Shirts and souvenir items are also up for sale at the Palompon Eco-Tourism Office.
For the hygiene-conscious, fresh water is scarce, and shampoo and soap are not allowed on the island. You can only take a full bath back in the mainland so skin cleansers may come in handy if you’re staying overnight. Mosquitoes are not to be feared as they are inexistent on the island.
Before departing the mainland, all tourists will be given two trash bags: one for biodegradable, another for non-biodegradable. If you are not accustomed to sorting garbage, best to review what decomposes and what doesn’t. You will be required to bring your trash from the island to the mainland. Comply and help maintain the island’s beauty for the next batch of tourists.
Photos by Ker Oliva
Aerial shots by Val Cuenca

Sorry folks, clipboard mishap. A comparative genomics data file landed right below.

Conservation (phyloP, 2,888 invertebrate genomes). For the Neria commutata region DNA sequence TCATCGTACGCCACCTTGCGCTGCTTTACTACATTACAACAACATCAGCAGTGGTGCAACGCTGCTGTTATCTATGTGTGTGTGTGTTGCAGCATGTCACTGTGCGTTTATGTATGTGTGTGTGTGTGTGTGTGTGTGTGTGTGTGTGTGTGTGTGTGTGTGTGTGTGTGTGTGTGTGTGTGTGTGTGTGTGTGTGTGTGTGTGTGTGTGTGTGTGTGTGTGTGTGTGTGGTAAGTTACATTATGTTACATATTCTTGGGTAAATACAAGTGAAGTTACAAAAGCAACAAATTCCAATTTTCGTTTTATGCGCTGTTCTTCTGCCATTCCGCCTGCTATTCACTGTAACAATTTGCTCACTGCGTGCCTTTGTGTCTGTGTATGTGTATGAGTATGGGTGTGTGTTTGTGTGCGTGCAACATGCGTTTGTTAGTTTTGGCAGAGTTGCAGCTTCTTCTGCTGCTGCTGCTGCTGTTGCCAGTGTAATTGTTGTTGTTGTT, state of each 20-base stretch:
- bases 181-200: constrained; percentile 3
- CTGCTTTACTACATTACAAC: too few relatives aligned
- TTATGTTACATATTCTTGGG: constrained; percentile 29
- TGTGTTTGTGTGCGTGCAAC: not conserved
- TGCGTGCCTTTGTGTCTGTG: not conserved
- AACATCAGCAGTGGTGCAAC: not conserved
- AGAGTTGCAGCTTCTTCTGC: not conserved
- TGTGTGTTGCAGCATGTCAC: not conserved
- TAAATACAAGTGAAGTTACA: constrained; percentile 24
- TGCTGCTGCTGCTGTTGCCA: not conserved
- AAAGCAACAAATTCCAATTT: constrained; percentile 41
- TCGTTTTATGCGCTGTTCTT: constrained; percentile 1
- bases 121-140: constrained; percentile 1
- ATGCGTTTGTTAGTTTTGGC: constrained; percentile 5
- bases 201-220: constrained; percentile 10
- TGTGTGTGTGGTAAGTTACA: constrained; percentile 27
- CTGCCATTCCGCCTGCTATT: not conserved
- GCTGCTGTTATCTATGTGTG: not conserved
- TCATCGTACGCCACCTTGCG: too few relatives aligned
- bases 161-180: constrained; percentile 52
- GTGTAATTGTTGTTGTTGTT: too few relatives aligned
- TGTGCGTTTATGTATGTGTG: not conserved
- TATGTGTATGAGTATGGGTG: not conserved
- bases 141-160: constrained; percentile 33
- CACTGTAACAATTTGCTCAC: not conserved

The search for the next Boracay series: https://news.abs-cbn.com/specials/next-boracay
TIPS FOR RESPONSIBLE BEACHGOERS
1. Respect the surroundings. Don't leave your trash on the beach. Better yet, don't create trash. Avoid buying drinks in plastic bottles, using plastic straws and plastic bags.
2. Respect marine life. Don't disturb turtles, fish and other creatures. Don't step on corals because those things are fragile.
3. Respect people. Avoid playing loud music that disturbs others. Be sensitive by wearing appropriate clothing. Wearing bikinis near churches, schools or offices may offend the locals.
4. Patronize establishments that don't pollute. If your hotel's drainage leads directly to the sea, maybe it's time to check other accommodations.
5. Pick a beach that doesn't get a lot of people as congestion puts stress on the environment.